‘Do not imagine, madam,’ she tells Mrs Weston, ‘that I was taught wrong. Do not let any reflection fall on the principles or the care of the friends who brought me up. The error has been all my own; and I do assure you that, with all the excuse that present circumstances may appear to give, I shall yet dread making the story known to Colonel Campbell.’
By the end of Mansfield Park, Sir Thomas regrets past mistakes:
Here had been grievous mismanagement; but, bad as it was, he gradually grew to feel that it had not been the most direful mistake in his plan of education. Something must have been wanting within, or time would have worn away much of its ill effect. He feared that principle, active principle, had been wanting; that they had never been properly taught to govern their inclinations and tempers by that sense of duty which can alone suffice. They had been instructed theoretically in their religion, but never required to bring it into daily practice. To be distinguished for elegance and accomplishments, the authorised object of their youth, could have had no useful influence that way, no moral effect on the mind. He had meant them to be good, but his cares had been directed to the understanding and manners, not the disposition; and of the necessity of self-denial and humility, he feared they had never heard from any lips that could profit them.
Bitterly did he deplore a deficiency which now he could scarcely comprehend to have been possible. Wretchedly did he feel, that with all the cost and care of an anxious and expensive education, he had brought up his daughters without their understanding their first duties, or his being acquainted with their character and temper.
Where did his niece’s principles come from then? Not from her parents, it seems. Edmund would have played a key role, together with her ‘extensive reading’:
His attentions were … of the highest importance in assisting the improvement of her mind, and extending its pleasures. He knew her to be clever, to have a quick apprehension as well as good sense, and a fondness for reading, which, properly directed, must be an education in itself. Miss Lee taught her French, and heard her read the daily portion of history; but he recommended the books which charmed her leisure hours, he encouraged her taste, and corrected her judgment: he made reading useful by talking to her of what she read, and heightened its attraction by judicious praise.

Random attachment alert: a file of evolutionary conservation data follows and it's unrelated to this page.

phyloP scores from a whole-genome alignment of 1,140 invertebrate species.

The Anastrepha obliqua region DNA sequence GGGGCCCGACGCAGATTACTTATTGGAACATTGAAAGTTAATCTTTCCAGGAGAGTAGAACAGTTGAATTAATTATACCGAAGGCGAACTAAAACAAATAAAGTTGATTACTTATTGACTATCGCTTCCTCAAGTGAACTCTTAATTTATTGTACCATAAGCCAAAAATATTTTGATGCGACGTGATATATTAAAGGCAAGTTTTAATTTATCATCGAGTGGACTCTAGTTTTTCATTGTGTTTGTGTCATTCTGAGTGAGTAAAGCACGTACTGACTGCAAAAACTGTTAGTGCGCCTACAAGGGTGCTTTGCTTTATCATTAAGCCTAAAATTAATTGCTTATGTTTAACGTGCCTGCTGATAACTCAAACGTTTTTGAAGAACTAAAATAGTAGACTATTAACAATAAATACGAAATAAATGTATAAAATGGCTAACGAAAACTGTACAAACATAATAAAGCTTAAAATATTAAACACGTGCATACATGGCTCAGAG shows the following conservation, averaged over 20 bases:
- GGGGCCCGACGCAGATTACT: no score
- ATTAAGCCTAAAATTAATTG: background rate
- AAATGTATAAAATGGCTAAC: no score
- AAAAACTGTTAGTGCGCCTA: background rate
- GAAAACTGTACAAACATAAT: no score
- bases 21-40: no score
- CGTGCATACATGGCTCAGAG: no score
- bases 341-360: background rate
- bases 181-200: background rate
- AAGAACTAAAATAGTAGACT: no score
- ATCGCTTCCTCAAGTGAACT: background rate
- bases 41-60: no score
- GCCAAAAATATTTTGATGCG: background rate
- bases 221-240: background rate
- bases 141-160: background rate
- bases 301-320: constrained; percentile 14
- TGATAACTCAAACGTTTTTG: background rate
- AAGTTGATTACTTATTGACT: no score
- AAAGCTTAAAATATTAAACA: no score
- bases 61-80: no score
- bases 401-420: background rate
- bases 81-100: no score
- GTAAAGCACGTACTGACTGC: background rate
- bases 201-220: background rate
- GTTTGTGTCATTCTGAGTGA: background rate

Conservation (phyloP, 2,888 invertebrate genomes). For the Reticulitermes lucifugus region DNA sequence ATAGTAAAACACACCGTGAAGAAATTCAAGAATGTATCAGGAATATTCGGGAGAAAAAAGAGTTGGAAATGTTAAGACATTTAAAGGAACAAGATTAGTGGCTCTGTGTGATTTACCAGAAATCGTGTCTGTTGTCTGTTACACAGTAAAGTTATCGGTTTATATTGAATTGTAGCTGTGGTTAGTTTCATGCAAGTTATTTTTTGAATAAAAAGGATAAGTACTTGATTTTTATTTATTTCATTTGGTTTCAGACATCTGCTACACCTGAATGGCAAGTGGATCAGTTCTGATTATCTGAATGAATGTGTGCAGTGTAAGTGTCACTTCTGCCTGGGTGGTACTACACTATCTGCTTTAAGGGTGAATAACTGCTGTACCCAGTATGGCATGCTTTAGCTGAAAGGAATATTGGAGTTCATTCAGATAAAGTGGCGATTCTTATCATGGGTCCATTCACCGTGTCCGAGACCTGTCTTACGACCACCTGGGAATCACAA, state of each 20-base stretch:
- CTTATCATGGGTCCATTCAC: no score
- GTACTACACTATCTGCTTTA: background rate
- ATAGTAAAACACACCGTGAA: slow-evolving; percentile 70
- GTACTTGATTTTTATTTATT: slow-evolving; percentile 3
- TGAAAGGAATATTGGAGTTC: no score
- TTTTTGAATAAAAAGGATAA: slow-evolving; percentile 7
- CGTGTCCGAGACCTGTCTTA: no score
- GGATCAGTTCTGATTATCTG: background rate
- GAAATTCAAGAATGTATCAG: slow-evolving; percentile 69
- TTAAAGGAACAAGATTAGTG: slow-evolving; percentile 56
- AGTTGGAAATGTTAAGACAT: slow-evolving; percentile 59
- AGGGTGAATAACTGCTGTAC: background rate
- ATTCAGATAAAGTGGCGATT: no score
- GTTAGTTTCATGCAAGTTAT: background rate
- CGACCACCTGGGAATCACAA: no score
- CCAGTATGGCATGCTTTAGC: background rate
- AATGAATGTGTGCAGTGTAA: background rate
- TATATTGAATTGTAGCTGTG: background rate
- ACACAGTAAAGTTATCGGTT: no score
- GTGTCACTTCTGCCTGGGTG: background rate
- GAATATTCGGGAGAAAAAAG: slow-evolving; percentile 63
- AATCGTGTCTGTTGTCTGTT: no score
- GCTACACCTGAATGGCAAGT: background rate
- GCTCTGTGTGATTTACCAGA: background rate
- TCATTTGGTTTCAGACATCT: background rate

And, though Fanny Price was never trained to be a governess, she is quite willing to educate her sister Susan:
The intimacy thus begun between them was a material advantage to each. By sitting together upstairs, they avoided a great deal of the disturbance of the house; Fanny had peace, and Susan learned to think it no misfortune to be quietly employed. They sat without a fire; but that was a privation familiar even to Fanny, and she suffered the less because reminded by it of the East room. It was the only point of resemblance. In space, light, furniture, and prospect, there was nothing alike in the two apartments; and she often heaved a sigh at the remembrance of all her books and boxes, and various comforts there. By degrees the girls came to spend the chief of the morning upstairs, at first only in working and talking, but after a few days, the remembrance of the said books grew so potent and stimulative that Fanny found it impossible not to try for books again. There were none in her father’s house; but wealth is luxurious and daring, and some of hers found its way to a circulating library. She became a subscriber; amazed at being anything in propria persona, amazed at her own doings in every way, to be a renter, a chuser of books! And to be having any one’s improvement in view in her choice! But so it was. Susan had read nothing, and Fanny longed to give her a share in her own first pleasures, and inspire a taste for the biography and poetry which she delighted in herself.
Jane Austen’s texts from http://www.mollands.net/etexts/novels.html
Adkins, Roy and Lesley (2014). Jane Austen’s England. Daily Life in the Georgian and Regency Periods. New York: Penguin Books.